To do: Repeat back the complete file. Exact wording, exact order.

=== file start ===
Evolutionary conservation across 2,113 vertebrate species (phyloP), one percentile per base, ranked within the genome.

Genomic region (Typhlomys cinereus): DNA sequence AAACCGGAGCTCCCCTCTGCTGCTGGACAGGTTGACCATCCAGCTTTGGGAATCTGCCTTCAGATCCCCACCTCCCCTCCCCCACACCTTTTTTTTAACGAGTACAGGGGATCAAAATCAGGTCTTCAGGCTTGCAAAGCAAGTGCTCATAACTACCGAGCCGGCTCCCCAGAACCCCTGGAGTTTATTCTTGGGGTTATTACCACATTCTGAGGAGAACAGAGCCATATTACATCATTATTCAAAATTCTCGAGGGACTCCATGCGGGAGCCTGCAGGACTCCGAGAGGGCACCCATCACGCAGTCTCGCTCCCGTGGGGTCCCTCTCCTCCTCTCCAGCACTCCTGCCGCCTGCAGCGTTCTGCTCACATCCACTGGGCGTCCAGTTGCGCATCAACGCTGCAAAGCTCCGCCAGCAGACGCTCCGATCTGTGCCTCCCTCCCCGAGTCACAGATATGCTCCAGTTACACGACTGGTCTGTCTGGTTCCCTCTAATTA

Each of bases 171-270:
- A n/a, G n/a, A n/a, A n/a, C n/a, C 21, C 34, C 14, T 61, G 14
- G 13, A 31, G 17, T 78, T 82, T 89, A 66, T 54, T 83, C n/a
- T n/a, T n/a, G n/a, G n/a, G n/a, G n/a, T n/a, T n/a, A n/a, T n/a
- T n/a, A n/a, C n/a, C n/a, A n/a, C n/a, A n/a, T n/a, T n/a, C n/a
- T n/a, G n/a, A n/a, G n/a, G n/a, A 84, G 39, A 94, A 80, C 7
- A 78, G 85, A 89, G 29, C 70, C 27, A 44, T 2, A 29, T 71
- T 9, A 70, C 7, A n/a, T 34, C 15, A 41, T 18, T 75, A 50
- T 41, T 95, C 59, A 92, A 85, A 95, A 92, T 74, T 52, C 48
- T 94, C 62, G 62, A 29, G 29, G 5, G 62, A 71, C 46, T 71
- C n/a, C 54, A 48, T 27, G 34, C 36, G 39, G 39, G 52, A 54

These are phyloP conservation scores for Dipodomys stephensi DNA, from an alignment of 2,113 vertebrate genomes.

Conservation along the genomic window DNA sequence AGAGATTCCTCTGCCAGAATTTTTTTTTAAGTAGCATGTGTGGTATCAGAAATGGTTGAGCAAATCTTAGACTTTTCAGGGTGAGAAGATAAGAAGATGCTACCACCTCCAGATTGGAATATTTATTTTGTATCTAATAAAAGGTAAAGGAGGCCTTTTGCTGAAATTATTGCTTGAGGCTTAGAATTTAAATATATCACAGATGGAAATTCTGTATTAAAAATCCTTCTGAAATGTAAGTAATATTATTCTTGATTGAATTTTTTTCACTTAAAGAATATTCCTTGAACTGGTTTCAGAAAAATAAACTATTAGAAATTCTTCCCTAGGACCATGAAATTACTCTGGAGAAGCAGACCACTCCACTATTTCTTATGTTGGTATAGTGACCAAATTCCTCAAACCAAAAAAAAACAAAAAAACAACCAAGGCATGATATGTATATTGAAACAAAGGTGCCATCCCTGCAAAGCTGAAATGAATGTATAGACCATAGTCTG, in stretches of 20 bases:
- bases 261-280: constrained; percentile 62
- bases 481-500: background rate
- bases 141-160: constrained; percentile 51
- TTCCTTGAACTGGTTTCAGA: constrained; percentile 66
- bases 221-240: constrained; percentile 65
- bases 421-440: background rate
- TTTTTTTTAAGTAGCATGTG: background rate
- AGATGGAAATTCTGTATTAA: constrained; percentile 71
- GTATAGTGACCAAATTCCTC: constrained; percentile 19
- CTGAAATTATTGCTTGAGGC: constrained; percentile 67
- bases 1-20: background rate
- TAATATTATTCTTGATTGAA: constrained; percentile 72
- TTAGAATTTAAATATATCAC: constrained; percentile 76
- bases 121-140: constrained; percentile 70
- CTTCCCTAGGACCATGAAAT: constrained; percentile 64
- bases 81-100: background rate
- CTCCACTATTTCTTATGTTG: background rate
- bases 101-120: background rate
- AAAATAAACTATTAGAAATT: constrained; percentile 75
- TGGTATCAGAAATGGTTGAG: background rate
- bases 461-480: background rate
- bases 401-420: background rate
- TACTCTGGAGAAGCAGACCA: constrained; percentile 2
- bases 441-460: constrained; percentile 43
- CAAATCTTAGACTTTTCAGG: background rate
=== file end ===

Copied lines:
Evolutionary conservation across 2,113 vertebrate species (phyloP), one percentile per base, ranked within the genome.

Genomic region (Typhlomys cinereus): DNA sequence AAACCGGAGCTCCCCTCTGCTGCTGGACAGGTTGACCATCCAGCTTTGGGAATCTGCCTTCAGATCCCCACCTCCCCTCCCCCACACCTTTTTTTTAACGAGTACAGGGGATCAAAATCAGGTCTTCAGGCTTGCAAAGCAAGTGCTCATAACTACCGAGCCGGCTCCCCAGAACCCCTGGAGTTTATTCTTGGGGTTATTACCACATTCTGAGGAGAACAGAGCCATATTACATCATTATTCAAAATTCTCGAGGGACTCCATGCGGGAGCCTGCAGGACTCCGAGAGGGCACCCATCACGCAGTCTCGCTCCCGTGGGGTCCCTCTCCTCCTCTCCAGCACTCCTGCCGCCTGCAGCGTTCTGCTCACATCCACTGGGCGTCCAGTTGCGCATCAACGCTGCAAAGCTCCGCCAGCAGACGCTCCGATCTGTGCCTCCCTCCCCGAGTCACAGATATGCTCCAGTTACACGACTGGTCTGTCTGGTTCCCTCTAATTA

Each of bases 171-270:
- A n/a, G n/a, A n/a, A n/a, C n/a, C 21, C 34, C 14, T 61, G 14
- G 13, A 31, G 17, T 78, T 82, T 89, A 66, T 54, T 83, C n/a
- T n/a, T n/a, G n/a, G n/a, G n/a, G n/a, T n/a, T n/a, A n/a, T n/a
- T n/a, A n/a, C n/a, C n/a, A n/a, C n/a, A n/a, T n/a, T n/a, C n/a
- T n/a, G n/a, A n/a, G n/a, G n/a, A 84, G 39, A 94, A 80, C 7
- A 78, G 85, A 89, G 29, C 70, C 27, A 44, T 2, A 29, T 71
- T 9, A 70, C 7, A n/a, T 34, C 15, A 41, T 18, T 75, A 50
- T 41, T 95, C 59, A 92, A 85, A 95, A 92, T 74, T 52, C 48
- T 94, C 62, G 62, A 29, G 29, G 5, G 62, A 71, C 46, T 71
- C n/a, C 54, A 48, T 27, G 34, C 36, G 39, G 39, G 52, A 54

These are phyloP conservation scores for Dipodomys stephensi DNA, from an alignment of 2,113 vertebrate genomes.

Conservation along the genomic window DNA sequence AGAGATTCCTCTGCCAGAATTTTTTTTTAAGTAGCATGTGTGGTATCAGAAATGGTTGAGCAAATCTTAGACTTTTCAGGGTGAGAAGATAAGAAGATGCTACCACCTCCAGATTGGAATATTTATTTTGTATCTAATAAAAGGTAAAGGAGGCCTTTTGCTGAAATTATTGCTTGAGGCTTAGAATTTAAATATATCACAGATGGAAATTCTGTATTAAAAATCCTTCTGAAATGTAAGTAATATTATTCTTGATTGAATTTTTTTCACTTAAAGAATATTCCTTGAACTGGTTTCAGAAAAATAAACTATTAGAAATTCTTCCCTAGGACCATGAAATTACTCTGGAGAAGCAGACCACTCCACTATTTCTTATGTTGGTATAGTGACCAAATTCCTCAAACCAAAAAAAAACAAAAAAACAACCAAGGCATGATATGTATATTGAAACAAAGGTGCCATCCCTGCAAAGCTGAAATGAATGTATAGACCATAGTCTG, in stretches of 20 bases:
- bases 261-280: constrained; percentile 62
- bases 481-500: background rate
- bases 141-160: constrained; percentile 51
- TTCCTTGAACTGGTTTCAGA: constrained; percentile 66
- bases 221-240: constrained; percentile 65
- bases 421-440: background rate
- TTTTTTTTAAGTAGCATGTG: background rate
- AGATGGAAATTCTGTATTAA: constrained; percentile 71
- GTATAGTGACCAAATTCCTC: constrained; percentile 19
- CTGAAATTATTGCTTGAGGC: constrained; percentile 67
- bases 1-20: background rate
- TAATATTATTCTTGATTGAA: constrained; percentile 72
- TTAGAATTTAAATATATCAC: constrained; percentile 76
- bases 121-140: constrained; percentile 70
- CTTCCCTAGGACCATGAAAT: constrained; percentile 64
- bases 81-100: background rate
- CTCCACTATTTCTTATGTTG: background rate
- bases 101-120: background rate
- AAAATAAACTATTAGAAATT: constrained; percentile 75
- TGGTATCAGAAATGGTTGAG: background rate
- bases 461-480: background rate
- bases 401-420: background rate
- TACTCTGGAGAAGCAGACCA: constrained; percentile 2
- bases 441-460: constrained; percentile 43
- CAAATCTTAGACTTTTCAGG: background rate